Writer/director Mia Kate Russell explores the potential terrors of inaction in her Australian short film Maggie May, which offers up some of the most disturbing horrific images in recent memory, both onscreen and offscreen.
Something is dreadfully wrong with Maggie (Lulu McClatchy of the 2012 features Crawlspace and 6 Plots), and though her relatives and other mourners gathered at her home to mourn the loss of her mother whisper to each other about it, no one has done much to intervene, it seems. When Maggie’s sister Sam (Katrina Mathers of Saw) announces that she is staying, along with her twin babies, to help Maggie — with Sam facing horrors of her own at her home — Maggie responds with her usual uncaring attitude, the same one that allowed her to announce that she “didn’t do anything” when her mother died in front of her. When Sam suffers an accident, the short washes viewers with dread as it heads toward its powerful conclusion.
Makeup Department Head and Special Effects Makeup artist Julian Dimase has done amazing work in Maggie May. To describe exactly what would be doing a grave disservice to those who haven’t yet seen the short, but suffice it to say that plenty of gore is on hand, and through a manner which even the most seasoned fright fare fans should find unique. One of the film’s most powerful moments, though, is an offscreen revelation that hits as hard as any of the incredible practical effects.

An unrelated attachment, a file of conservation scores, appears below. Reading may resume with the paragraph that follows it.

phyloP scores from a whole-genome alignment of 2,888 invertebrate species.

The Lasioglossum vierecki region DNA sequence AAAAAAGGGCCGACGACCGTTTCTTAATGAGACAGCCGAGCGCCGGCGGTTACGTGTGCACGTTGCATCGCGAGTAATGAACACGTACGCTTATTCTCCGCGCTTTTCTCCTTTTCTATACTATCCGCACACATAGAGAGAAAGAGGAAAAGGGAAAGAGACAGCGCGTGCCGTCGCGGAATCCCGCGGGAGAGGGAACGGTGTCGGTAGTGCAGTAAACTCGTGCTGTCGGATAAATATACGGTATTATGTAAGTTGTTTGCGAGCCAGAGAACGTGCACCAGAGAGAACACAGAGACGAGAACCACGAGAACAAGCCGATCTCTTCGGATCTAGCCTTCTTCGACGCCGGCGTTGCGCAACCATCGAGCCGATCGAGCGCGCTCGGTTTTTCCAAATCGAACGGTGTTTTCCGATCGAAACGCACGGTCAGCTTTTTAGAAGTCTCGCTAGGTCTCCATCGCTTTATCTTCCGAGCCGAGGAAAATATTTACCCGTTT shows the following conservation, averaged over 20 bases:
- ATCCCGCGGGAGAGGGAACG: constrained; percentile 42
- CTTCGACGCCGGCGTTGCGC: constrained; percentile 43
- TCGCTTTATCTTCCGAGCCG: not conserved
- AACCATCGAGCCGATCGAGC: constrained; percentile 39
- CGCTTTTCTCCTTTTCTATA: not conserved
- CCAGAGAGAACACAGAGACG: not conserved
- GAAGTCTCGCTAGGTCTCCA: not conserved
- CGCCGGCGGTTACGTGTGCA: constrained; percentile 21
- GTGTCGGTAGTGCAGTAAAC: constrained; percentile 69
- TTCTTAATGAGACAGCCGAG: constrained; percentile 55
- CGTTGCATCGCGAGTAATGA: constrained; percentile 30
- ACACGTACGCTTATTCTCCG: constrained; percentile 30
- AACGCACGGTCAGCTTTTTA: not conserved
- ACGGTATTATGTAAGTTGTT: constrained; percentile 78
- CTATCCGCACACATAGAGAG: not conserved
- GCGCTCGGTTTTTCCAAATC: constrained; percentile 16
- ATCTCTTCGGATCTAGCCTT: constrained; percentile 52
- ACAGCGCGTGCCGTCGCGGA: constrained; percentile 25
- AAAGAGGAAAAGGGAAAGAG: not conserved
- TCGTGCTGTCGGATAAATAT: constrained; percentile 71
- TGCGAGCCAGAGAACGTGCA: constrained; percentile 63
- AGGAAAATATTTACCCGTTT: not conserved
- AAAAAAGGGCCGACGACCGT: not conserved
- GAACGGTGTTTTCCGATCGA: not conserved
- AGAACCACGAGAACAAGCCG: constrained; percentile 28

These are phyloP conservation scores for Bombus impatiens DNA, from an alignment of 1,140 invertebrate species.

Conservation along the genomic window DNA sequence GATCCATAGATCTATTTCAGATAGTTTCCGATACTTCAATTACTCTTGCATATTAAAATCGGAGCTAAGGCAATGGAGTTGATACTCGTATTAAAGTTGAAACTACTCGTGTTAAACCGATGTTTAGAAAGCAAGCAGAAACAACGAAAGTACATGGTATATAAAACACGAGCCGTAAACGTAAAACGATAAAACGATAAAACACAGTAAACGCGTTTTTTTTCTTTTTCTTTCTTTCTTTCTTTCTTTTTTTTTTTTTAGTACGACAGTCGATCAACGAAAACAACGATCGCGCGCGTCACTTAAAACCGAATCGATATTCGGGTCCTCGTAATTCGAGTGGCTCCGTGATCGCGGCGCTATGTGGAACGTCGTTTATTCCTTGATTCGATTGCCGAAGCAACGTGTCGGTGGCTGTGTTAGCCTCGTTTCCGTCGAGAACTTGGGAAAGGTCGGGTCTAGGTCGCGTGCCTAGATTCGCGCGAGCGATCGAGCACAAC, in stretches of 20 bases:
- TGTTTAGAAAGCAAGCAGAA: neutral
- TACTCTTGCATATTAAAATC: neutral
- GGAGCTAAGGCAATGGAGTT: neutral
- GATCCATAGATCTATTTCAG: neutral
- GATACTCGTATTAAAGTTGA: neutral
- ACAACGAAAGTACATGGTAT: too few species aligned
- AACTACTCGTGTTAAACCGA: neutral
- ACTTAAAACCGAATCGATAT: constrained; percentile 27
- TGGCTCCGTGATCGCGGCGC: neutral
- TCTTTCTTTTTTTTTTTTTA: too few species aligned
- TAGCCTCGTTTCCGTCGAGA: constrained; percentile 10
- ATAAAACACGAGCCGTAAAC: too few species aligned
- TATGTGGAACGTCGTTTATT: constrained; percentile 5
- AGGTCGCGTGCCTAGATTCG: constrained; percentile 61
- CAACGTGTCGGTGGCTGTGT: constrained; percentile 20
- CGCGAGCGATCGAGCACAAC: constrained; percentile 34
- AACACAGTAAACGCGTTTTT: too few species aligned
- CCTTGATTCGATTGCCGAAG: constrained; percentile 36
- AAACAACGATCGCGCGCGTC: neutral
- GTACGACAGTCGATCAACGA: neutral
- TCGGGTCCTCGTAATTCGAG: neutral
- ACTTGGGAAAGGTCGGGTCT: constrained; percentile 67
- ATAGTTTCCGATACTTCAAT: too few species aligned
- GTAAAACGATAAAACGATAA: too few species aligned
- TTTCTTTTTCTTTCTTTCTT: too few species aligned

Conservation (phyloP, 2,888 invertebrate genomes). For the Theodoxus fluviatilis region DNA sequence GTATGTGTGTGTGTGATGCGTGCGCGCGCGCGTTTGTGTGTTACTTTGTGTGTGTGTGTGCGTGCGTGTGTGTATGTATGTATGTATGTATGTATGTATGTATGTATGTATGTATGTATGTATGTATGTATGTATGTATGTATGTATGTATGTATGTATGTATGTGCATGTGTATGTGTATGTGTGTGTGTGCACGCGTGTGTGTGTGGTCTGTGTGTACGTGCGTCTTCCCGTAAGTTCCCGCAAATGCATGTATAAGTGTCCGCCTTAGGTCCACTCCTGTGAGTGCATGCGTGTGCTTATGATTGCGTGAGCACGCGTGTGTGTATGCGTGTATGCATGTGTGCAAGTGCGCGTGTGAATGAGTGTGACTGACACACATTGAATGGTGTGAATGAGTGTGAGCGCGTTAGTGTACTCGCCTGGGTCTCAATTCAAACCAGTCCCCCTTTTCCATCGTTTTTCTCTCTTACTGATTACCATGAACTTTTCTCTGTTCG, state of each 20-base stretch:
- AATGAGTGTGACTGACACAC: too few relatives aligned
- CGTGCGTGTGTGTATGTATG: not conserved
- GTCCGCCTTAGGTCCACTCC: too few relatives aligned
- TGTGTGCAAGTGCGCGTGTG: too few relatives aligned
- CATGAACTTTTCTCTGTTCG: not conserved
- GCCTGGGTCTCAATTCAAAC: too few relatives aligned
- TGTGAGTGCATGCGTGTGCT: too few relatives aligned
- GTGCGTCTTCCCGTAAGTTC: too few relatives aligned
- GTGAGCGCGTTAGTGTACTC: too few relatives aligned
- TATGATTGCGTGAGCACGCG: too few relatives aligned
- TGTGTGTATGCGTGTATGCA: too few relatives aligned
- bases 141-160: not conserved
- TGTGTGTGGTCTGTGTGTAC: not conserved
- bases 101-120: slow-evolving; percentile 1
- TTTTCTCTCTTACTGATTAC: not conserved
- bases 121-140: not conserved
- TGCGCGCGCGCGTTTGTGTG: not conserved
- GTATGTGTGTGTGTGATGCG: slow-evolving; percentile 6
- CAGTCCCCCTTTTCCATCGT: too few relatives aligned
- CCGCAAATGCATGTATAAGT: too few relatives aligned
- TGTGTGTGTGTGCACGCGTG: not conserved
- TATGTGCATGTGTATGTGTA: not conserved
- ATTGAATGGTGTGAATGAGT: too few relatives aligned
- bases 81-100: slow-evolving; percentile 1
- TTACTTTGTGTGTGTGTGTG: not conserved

Both McClatchy and Mathers are superb, but the former’s turn as someone whose apathy goes into the territory of psychologically unwell is especially chilling. Russell does a top-notch job of building suspense and apprehension, and of addressing culturally widespread indifference in the intimate setting of a family dwelling.
Maggie May screens at FilmQuest, where it is has received a nomination for Best Supporting Actress for Lulu McClatchy. The festival runs at Velour in Provo, Utah, from September 6–14.
(4 / 5)